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Qantas agrees to pay $66M in penalty over ‘ghost flight’ sales lawsuit

Qantas has agreed to pay AUD 100 million ($66 million) in civil penalty to resolve the court proceedings brought by the Australian Competition and Consumer Commission (ACCC) against the carrier over sale of canceled flights.

The ACCC took legal action against the Australian flag carrier in August 2023 for the airline’s advertisement and sale of tickets for flights it had already canceled. 

The ACCC alleged that Qantas continued to sell tickets to passengers between May and July 2022 for more than 8,000 flights for an average of two weeks, and in some cases for up to 47 days, after their cancellation.

In October 2023, Qantas said that while “mistakes were made”, the ACCC’s legal case “ignores the realities of the aviation industry”, saying that airlines cannot guarantee specific flight times.

The airline rejected the notion of selling ‘ghost’ or canceled flights, saying that all customers who bought tickets for the canceled flights were offered an alternative flight or refund, and that there was no “fee for no service”. The carrier also removed the canceled flights from sale immediately.

On May 6, 2024, a settlement between Qantas and ACCC was finally reached, and under the agreement, the airline will commence a projected AUD 20 million ($13 million) remediation program for impacted passengers, with payments to customers ranging from AUD 225 to AUD 450 ($150 – $300) ,and subject to the approval of the Federal Court of Australia, will pay a AUD 100 million ($66 million) civil penalty.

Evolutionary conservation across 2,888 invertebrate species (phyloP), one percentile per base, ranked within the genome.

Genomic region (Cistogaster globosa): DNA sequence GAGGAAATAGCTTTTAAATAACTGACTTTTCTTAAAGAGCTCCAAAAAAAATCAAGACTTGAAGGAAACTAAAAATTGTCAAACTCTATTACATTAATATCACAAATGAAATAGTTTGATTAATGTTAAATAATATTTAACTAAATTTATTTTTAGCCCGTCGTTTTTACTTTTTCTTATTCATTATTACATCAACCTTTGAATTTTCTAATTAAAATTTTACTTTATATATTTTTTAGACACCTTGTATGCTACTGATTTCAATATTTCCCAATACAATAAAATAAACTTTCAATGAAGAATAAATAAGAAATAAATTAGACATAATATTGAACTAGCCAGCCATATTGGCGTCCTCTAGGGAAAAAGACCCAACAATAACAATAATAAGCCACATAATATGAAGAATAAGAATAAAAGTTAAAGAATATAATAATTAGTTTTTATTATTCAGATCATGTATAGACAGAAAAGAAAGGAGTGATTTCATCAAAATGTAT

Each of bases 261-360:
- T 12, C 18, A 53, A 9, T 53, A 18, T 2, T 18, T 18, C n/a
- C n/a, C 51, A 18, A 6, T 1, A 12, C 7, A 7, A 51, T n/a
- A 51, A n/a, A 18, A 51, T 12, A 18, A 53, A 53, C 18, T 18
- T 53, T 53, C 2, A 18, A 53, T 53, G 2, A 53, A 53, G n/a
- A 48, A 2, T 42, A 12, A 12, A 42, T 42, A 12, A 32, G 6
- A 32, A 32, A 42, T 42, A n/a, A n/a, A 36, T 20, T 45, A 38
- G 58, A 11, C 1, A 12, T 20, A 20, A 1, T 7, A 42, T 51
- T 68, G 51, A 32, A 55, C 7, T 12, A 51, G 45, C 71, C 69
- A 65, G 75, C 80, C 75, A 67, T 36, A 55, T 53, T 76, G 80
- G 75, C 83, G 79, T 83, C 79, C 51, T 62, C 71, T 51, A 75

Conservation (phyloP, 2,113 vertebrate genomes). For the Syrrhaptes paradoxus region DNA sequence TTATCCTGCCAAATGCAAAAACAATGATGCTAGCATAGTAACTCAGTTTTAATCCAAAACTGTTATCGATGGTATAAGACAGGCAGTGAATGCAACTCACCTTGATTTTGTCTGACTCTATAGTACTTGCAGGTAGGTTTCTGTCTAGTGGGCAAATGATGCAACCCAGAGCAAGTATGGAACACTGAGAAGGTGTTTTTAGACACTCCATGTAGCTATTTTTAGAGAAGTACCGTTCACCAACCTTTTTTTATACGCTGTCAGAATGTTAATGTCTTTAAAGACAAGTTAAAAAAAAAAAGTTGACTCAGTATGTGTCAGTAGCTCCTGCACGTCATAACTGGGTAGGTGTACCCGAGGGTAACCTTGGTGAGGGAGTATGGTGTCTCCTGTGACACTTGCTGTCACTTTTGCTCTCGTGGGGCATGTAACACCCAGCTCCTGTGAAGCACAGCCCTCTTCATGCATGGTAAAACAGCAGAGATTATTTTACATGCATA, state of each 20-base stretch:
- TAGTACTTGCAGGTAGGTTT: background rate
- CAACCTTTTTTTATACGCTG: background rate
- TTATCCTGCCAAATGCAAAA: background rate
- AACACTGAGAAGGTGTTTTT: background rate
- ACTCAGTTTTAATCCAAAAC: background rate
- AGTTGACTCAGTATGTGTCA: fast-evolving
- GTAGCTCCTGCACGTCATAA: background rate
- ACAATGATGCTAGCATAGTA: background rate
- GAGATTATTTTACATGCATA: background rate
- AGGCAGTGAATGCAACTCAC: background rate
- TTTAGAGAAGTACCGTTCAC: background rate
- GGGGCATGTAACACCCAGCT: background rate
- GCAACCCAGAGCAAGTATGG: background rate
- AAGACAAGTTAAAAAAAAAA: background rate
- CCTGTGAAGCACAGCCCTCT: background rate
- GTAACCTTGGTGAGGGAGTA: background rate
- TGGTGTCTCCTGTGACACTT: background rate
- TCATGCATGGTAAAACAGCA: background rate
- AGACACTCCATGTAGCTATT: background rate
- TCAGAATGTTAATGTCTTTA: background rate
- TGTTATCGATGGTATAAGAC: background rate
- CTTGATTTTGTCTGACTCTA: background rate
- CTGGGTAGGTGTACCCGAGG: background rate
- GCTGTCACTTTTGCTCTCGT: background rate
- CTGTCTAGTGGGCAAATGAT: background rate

The Qantas Group has today announced an agreement with the Australian Competition and Consumer Commission (ACCC) to resolve court proceedings in relation to flight cancellation processes.

— Qantas (@Qantas) May 5, 2024

“Today represents another important step forward as we work towards restoring confidence in the national carrier,” Qantas Group CEO Vanessa Hudson said in a statement.

“When flying resumed after the COVID shutdown, we recognize Qantas let down customers and fell short of our own standards. We know many of our customers were affected by our failure to provide cancellation notifications in a timely manner and we are sincerely sorry. The return to traveling was already stressful for many and we did not deliver enough support for customers and did not have the technology and systems in place to support our people,” Hudson continued, adding that the airline has  updated its processes and is investing in new technology to ensure the situation does not occur again.

“We thank the ACCC for their cooperation in reaching this outcome, which means we can compensate affected customers much sooner than if the case had continued in the Federal Court. We are focused on making the remediation process as quick and seamless as possible for customers,” Hudson said.

The post Qantas agrees to pay $66M in penalty over ‘ghost flight’ sales lawsuit appeared first on AeroTime.

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